It took Van Pelt 229 tries, but he finally got his first PGA Tour victory.
MILWAUKEE (AP) -- Bo Van Pelt won for the first time on the PGA Tour with a birdie on the second hole of a sudden death playoff over John Mallinger on Sunday at the U.S. Bank Championship.
Van Pelt had two putts to win, leaving a 26-footer a little short before sinking a 2-foot birdie for his first victory in his 229th tour event.
On the second playoff hole, the 29-year-old Mallinger rolled his second shot in a greenside bunker. Mallinger got out, but left himself a 28-footer for birdie that he pushed right of the hole and settled for par.
That would be plenty for Van Pelt, who had a chance on the first hole to end it, but looked nervous and missed a 13-foot eagle putt. He settled for a tap-in birdie to put the pressure on Mallinger, who made a 5-footer setting up the final scramble.
Van Pelt gets a $720,000 check and the satisfaction that he's finally won on tour after 10 years of finishing no better than second at the 2008 Puerto Rico Open.
The 34-year-old Van Pelt shot a 64 in the final round and did not have a bogey to move from 7 under to 13 under, finishing with a 4-foot putt for birdie on No. 18. Van Pelt made his move with three straight birdies on the back nine at Nos. 13-15, sinking a 22-footer at the par-5 15th to go to 12 under.
Then he had to wait and watch the scoreboard. Van Pelt went to the driving range with his caddie alone and as each group came in, a few more onlookers joined him.
Mallinger, who was also looking for his first tour title, shot a 65 on Sunday and used an eagle on the par-5 15th to vault among the leaders.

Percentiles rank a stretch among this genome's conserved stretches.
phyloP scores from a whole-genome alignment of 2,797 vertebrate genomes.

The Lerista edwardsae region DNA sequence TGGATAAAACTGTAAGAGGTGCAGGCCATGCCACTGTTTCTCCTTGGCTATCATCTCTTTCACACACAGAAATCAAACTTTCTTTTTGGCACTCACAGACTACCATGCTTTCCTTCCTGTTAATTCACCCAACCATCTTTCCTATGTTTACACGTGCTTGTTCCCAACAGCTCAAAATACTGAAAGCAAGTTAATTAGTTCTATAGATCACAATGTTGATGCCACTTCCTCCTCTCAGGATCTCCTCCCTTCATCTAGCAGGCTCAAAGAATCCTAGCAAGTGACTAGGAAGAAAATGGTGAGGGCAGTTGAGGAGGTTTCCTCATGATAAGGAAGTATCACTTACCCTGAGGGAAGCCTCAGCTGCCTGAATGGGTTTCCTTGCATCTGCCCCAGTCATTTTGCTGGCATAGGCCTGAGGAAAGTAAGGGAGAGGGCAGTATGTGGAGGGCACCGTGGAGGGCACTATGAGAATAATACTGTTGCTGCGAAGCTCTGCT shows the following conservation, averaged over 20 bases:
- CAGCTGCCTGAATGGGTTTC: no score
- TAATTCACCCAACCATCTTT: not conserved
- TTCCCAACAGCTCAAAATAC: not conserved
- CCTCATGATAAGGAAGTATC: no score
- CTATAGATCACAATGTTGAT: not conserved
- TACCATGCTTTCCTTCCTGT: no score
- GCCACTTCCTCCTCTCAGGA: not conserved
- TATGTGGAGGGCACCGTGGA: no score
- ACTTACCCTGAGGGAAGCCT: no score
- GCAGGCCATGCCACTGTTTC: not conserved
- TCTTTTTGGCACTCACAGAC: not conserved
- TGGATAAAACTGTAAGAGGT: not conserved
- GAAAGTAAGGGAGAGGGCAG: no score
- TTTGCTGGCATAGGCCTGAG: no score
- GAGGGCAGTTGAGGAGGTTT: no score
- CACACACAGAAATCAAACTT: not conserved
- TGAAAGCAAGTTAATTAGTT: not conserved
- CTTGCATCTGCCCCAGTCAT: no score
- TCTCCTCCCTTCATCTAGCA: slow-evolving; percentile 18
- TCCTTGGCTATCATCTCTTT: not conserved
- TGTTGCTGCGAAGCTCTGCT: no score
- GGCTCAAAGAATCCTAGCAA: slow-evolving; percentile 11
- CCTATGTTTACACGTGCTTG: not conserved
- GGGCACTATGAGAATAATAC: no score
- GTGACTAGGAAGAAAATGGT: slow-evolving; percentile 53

He went to 13 under after a birdie on No. 16, but gave it back on the next hole when his sand shot went across the green and back into the rough.
But Mallinger quickly regrouped, sinking a 2-foot putt for birdie on No. 18 to send this tournament to a playoff for the first time since 2001 as both players had to wait for the forgotten final group to finish.
Frank Lickliter, who led at 11 under after 54 holes and Greg Chalmers, who started the day one back and was the leader after each of the first two rounds, both struggled on the front nine Sunday and never recovered.
The tournament must find a new title sponsor to return next season after U.S. Bank earlier announced it was ending its relationship with the 42-year-old event following a six-year run.
"We're going to continue our efforts to try and find a sponsor, meet with people, talk with the PGA Tour and proceed on our mission," tournament director Dan Croak said.
Croak said the PGA has not given him a deadline to find a new sponsor, but knows the sooner the better.
"I remain very hopeful," he said.
Jerry Kelly and Steve Stricker, both from Wisconsin, are working together on a new concept for the tournament that they plan to pitch to sponsors and the PGA.
While Kelly, who finished at 12 under and in third place, said he can't get into the specifics, one key component could be to move the event into a new time slot that isn't opposite of the British Open, which it's been since 2007.
Several PGA events are facing the same economic pressure and may not return.